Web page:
- Can one a policyholder be compensated if his car gets stolen at gun point?
This will depend on the type of policy one has purchased. If the vehicle is comprehensively insured, the risk of theft is covered. Insures will carry out investigations to determine if the loss is genuine before they can effect settlement. However, where the cover is Third Party Only (TPO), the insurer will not be liable.
- Is motor vehicle policy transferable?
The general position is that insurance contracts are not transferable. The policy is an agreement between the insurance company and the individual policy holders. In the event of an insured car being sold, the insurance certificate cannot be transferred and the new owner will have to take up a new insurance cover as the insured ceases to have a financial interest in the vehicle. If a loss occurs in a scenario where the vehicle is sold and the certificate not removed, the insurer is not liable.
- What is the difference between third party and comprehensive motor vehicle insurance?
Where one purchases a motor policy, he/she become the first party while the insurer is the second party. Any other person is a third party. The third party insurance cover protects the insured against legal liabilities to third parties arising out of injuries or damage to third party property incase from an accident involving the insured vehicle. The policy does not protect the vehicle against damage or theft.
Comprehensive insurance on the other hand covers a policy holder against risks covered under third party only and extends to cover the vehicle against accidental damage, damage by fire as well as malicious damage and theft.
- Is motor vehicle valuation necessary every year before taking an insurance cover?
A car depreciates in value over a period of time. In some cases it can even gain in the case of an upgrade to some of the features and this will enable the insurance company to calculate the required premiums for the policy holder. Disputes arise during the claims process with regard to valuation reports on the Pre-accident or pre-theft of insured vehicles. To minimize these, insurers require vehicles where comprehensive insurance is sought to have their vehicles valued by motor assessors.
- Why should one not admit liability?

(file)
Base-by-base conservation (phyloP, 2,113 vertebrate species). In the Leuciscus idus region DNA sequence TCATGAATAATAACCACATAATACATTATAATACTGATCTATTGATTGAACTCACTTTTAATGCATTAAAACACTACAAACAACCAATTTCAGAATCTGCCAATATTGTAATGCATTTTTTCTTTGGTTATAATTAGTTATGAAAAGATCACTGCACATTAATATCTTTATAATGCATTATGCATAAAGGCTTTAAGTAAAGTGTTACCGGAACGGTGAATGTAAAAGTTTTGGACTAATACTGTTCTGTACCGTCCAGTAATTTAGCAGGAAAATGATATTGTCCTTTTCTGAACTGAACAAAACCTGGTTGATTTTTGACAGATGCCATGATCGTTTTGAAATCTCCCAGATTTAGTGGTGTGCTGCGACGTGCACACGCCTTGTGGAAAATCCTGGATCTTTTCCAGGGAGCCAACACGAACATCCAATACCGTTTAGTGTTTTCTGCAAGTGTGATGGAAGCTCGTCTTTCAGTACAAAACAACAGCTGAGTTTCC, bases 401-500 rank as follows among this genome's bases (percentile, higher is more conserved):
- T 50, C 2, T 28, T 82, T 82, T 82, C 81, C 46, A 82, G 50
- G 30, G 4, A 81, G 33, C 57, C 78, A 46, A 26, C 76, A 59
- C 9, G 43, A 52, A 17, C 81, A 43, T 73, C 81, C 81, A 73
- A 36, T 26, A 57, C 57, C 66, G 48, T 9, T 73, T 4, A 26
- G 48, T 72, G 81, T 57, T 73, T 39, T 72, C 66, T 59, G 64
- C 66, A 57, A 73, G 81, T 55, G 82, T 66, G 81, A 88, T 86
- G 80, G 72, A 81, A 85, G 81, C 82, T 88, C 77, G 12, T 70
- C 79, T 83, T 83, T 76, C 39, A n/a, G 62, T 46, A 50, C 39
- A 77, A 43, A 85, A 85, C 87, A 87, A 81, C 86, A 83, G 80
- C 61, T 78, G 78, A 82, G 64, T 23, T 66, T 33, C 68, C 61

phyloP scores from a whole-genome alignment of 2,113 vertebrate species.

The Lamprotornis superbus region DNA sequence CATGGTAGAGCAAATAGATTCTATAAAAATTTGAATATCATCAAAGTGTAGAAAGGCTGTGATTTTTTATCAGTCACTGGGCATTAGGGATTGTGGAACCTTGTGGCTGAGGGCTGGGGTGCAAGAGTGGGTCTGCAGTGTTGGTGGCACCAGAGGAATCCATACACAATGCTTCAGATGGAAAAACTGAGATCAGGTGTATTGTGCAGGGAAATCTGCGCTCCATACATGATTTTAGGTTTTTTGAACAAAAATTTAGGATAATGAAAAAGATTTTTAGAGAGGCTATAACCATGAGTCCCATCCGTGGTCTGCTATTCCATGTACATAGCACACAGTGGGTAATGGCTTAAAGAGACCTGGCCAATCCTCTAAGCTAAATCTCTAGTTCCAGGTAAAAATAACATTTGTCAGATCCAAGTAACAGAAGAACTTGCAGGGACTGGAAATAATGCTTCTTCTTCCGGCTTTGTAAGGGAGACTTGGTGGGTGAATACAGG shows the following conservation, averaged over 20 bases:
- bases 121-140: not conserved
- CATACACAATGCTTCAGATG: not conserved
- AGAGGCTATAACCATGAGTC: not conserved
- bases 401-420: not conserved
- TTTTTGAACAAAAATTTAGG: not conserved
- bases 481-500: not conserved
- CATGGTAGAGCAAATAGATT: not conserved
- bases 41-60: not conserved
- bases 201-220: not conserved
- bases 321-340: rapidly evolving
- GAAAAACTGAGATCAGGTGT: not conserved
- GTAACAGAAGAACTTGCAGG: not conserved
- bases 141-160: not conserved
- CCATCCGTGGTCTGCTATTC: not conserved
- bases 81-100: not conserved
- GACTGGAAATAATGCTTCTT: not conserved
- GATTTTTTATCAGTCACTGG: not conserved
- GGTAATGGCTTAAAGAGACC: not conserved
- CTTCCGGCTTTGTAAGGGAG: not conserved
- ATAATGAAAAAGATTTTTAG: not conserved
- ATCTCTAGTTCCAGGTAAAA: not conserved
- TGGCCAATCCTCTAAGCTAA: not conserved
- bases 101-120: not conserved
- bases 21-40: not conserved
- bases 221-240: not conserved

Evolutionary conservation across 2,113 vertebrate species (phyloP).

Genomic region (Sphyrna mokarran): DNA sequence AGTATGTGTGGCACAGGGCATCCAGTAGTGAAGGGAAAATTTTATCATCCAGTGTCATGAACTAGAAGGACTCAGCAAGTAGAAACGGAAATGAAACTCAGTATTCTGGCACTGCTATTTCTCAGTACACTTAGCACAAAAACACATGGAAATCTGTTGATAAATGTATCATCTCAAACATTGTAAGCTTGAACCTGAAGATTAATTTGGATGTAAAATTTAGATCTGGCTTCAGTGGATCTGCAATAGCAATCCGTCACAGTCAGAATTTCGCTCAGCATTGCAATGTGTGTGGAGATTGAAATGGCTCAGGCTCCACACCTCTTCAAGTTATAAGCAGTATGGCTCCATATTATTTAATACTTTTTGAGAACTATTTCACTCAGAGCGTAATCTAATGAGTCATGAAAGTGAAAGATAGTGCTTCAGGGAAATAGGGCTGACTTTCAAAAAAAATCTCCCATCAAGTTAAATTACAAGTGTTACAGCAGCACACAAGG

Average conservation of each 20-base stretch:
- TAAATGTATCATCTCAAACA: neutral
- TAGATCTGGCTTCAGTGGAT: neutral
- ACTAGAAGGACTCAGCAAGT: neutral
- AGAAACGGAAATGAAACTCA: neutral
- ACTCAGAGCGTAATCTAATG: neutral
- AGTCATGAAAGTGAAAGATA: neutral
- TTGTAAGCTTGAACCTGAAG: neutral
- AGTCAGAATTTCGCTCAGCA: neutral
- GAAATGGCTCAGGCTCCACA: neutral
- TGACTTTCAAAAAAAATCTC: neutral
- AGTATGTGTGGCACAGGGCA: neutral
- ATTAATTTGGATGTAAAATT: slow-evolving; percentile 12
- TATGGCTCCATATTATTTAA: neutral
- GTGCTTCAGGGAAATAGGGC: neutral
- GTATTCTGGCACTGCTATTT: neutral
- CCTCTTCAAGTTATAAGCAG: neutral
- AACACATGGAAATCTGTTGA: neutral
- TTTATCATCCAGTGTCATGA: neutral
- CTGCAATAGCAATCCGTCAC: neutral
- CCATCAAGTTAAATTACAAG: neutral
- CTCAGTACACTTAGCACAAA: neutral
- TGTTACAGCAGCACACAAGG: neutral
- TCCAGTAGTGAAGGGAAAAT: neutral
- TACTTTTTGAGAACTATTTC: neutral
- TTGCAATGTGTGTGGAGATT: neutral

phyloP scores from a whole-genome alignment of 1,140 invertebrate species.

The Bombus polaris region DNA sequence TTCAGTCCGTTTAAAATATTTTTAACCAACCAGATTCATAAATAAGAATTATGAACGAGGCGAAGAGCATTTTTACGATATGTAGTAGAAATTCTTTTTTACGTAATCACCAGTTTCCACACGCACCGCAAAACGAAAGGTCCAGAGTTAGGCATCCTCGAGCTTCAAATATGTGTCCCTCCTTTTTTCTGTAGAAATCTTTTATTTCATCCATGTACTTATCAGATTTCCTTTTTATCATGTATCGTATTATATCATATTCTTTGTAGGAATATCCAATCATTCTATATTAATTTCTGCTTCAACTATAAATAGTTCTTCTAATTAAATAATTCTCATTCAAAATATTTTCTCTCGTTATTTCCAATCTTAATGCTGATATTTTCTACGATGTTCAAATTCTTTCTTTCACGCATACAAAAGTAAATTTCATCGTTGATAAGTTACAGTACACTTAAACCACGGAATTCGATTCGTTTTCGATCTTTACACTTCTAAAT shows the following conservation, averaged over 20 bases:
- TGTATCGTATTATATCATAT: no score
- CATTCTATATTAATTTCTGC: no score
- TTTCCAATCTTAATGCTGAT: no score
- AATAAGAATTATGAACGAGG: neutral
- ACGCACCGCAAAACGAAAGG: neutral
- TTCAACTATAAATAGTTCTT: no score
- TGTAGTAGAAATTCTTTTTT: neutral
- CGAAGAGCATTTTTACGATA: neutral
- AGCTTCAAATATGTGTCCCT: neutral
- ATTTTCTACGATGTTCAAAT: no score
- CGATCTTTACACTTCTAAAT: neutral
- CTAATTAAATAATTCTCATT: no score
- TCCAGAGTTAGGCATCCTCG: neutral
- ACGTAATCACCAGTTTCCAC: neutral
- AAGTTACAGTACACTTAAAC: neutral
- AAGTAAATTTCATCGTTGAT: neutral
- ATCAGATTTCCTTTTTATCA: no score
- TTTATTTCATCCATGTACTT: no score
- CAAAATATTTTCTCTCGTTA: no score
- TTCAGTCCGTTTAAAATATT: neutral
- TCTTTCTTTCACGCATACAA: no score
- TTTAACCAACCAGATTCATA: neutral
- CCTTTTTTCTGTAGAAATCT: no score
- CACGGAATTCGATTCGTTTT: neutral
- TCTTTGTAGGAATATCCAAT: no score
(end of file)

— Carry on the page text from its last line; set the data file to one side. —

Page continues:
Insurers generally prohibit their clients from admitting liability in case of accidents. This is because the admission prejudices the insurer’s position in negotiations with the third party. It is better to let the police accident investigators consider all the evidence for any information that may have affected the decisions you made when the accident happened.
- Can a person insure his vehicle with more than one insurer in one year? How will the person be compensated?
This may be possible. There are however limitations. First, the motive of such a decision by the client may be questionable. A question in the proposal form requires the client to disclose whether the vehicle is insured by any other company. If this is not disclosed, the insurer discovers, the claim is not payable. If the client discloses, the insurers involved will contribute and the amount paid will not exceed the loss suffered.
- Can a vehicle that hits another from the rear side be compensated?
Depending on the situation, the owner of the car hit behind is able to seek for compensation from the insurance cover of the other.
- Can compensation be paid to the owner of a vehicle driven by a drunk driver?
No, reason being that it was due to carelessness of the drive who was driving under the influence.
- Is the owner/ driver of motor vehicle covered in comprehensive motor insurance?
No, owner/ driver can cover themselves with a personal Accident Insurance which will ensure the financial stability for you and your family in the event of an accident. The policy covers death of individual, physical injuries and bodily burns.
- Are PSV drivers insured?
No, the driver of the vehicle is covered under employers Liability Insurance.